|Top Panel: 12” x 12” x 1”
Bottom Panel: 8” x 8” x 1”
|Top Panel: Dry masa, drugstore makeup, beeswax, complexion mirror, and epoxy on wood panel (side note: the mirror is reflecting the image of the artist; this image is not painted on or otherwise placed there)
Bottom Panel: Masa migajon, drugstore makeup, and beeswax on wood panel
|Materials list functions as primary description.
This work navigates the insecurities the artist feels regarding the complexion of his face. Associations with cracked earth, topography, and scarring in relation to the body, self-reflection, family, and culture are all apropos.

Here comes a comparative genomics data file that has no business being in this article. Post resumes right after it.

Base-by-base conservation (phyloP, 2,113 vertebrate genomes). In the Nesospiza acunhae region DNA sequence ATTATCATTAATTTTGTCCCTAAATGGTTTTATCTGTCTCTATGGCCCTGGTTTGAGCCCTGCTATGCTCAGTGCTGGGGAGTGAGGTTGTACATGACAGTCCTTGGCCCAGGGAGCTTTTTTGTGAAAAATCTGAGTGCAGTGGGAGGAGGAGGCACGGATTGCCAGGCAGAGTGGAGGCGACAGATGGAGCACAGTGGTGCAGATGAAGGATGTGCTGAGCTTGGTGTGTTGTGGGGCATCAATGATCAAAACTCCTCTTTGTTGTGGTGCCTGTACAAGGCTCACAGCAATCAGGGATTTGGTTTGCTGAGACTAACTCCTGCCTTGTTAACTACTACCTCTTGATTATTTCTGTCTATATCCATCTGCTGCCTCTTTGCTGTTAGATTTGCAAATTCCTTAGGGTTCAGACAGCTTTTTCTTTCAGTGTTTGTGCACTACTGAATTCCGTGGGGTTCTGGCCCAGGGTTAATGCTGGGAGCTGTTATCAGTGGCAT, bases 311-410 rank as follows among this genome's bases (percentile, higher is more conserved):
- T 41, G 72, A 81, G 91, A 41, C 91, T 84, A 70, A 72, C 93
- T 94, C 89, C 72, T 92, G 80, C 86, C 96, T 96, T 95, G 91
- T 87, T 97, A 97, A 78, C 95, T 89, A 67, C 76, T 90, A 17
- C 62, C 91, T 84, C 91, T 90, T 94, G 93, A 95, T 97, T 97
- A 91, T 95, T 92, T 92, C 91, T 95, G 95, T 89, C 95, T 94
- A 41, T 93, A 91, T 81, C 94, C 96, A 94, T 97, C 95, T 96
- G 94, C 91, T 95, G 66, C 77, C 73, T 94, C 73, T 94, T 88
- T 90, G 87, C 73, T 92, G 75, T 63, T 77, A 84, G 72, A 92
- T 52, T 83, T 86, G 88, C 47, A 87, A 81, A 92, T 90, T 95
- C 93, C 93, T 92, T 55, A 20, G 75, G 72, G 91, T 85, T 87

Migajon is a culturally significant craft and is often a resourceful skill utilized by matriarchs as a way to bridge the gap of family need with family income. It involves the creation of a clay body—usually a mixture of glue and day-old bread sourced from the rubbish of local bakeries. Once formed and dried, pieces (usually flowers) are often painted and assembled into domestic decorative pieces and sold at fairs of bazars; the money earned is often used to buy masa (cornmeal) for the family table. Here, the artist uses the tradition of migajon to create cracked slabs and replaces day-old bread with masa and cornstarch (using the material often seen as the end result or goal of the process) to further navigate the cultural, celebratory, and spiritual associations masa holds in both ancient and contemporary Mexican households.